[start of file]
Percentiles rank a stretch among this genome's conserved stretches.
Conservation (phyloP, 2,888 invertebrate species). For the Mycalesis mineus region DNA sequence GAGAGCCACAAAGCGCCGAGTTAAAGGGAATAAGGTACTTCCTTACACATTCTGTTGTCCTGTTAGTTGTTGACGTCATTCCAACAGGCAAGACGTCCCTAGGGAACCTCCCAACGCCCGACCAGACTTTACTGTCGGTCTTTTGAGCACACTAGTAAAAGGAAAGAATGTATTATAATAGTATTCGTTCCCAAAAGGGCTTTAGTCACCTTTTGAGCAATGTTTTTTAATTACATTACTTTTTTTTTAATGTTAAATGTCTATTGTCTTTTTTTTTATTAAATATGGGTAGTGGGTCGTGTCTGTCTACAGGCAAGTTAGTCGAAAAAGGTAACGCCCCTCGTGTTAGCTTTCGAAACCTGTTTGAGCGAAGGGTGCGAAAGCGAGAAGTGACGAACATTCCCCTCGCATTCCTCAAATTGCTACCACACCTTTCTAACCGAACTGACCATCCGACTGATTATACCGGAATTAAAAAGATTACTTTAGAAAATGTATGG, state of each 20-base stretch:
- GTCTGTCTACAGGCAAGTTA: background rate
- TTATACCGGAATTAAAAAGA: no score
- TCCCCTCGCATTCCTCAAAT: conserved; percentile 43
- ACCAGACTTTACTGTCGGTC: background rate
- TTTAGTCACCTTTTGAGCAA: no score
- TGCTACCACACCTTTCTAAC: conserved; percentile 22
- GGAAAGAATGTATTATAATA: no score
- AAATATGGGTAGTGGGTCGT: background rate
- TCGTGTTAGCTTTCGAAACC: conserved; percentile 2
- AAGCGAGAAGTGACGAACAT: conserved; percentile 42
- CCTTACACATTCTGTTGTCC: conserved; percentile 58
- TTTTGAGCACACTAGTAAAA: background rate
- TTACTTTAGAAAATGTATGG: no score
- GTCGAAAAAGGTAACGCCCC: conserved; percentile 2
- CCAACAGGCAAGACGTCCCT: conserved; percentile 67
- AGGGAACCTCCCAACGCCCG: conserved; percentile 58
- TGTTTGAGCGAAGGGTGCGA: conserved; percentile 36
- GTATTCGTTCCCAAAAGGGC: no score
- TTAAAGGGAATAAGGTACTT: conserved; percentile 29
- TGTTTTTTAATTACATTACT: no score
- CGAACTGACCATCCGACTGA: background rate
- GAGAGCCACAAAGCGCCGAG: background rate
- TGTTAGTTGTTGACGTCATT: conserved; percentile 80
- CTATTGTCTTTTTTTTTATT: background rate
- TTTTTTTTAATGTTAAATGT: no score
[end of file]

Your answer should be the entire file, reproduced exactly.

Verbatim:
Percentiles rank a stretch among this genome's conserved stretches.
Conservation (phyloP, 2,888 invertebrate species). For the Mycalesis mineus region DNA sequence GAGAGCCACAAAGCGCCGAGTTAAAGGGAATAAGGTACTTCCTTACACATTCTGTTGTCCTGTTAGTTGTTGACGTCATTCCAACAGGCAAGACGTCCCTAGGGAACCTCCCAACGCCCGACCAGACTTTACTGTCGGTCTTTTGAGCACACTAGTAAAAGGAAAGAATGTATTATAATAGTATTCGTTCCCAAAAGGGCTTTAGTCACCTTTTGAGCAATGTTTTTTAATTACATTACTTTTTTTTTAATGTTAAATGTCTATTGTCTTTTTTTTTATTAAATATGGGTAGTGGGTCGTGTCTGTCTACAGGCAAGTTAGTCGAAAAAGGTAACGCCCCTCGTGTTAGCTTTCGAAACCTGTTTGAGCGAAGGGTGCGAAAGCGAGAAGTGACGAACATTCCCCTCGCATTCCTCAAATTGCTACCACACCTTTCTAACCGAACTGACCATCCGACTGATTATACCGGAATTAAAAAGATTACTTTAGAAAATGTATGG, state of each 20-base stretch:
- GTCTGTCTACAGGCAAGTTA: background rate
- TTATACCGGAATTAAAAAGA: no score
- TCCCCTCGCATTCCTCAAAT: conserved; percentile 43
- ACCAGACTTTACTGTCGGTC: background rate
- TTTAGTCACCTTTTGAGCAA: no score
- TGCTACCACACCTTTCTAAC: conserved; percentile 22
- GGAAAGAATGTATTATAATA: no score
- AAATATGGGTAGTGGGTCGT: background rate
- TCGTGTTAGCTTTCGAAACC: conserved; percentile 2
- AAGCGAGAAGTGACGAACAT: conserved; percentile 42
- CCTTACACATTCTGTTGTCC: conserved; percentile 58
- TTTTGAGCACACTAGTAAAA: background rate
- TTACTTTAGAAAATGTATGG: no score
- GTCGAAAAAGGTAACGCCCC: conserved; percentile 2
- CCAACAGGCAAGACGTCCCT: conserved; percentile 67
- AGGGAACCTCCCAACGCCCG: conserved; percentile 58
- TGTTTGAGCGAAGGGTGCGA: conserved; percentile 36
- GTATTCGTTCCCAAAAGGGC: no score
- TTAAAGGGAATAAGGTACTT: conserved; percentile 29
- TGTTTTTTAATTACATTACT: no score
- CGAACTGACCATCCGACTGA: background rate
- GAGAGCCACAAAGCGCCGAG: background rate
- TGTTAGTTGTTGACGTCATT: conserved; percentile 80
- CTATTGTCTTTTTTTTTATT: background rate
- TTTTTTTTAATGTTAAATGT: no score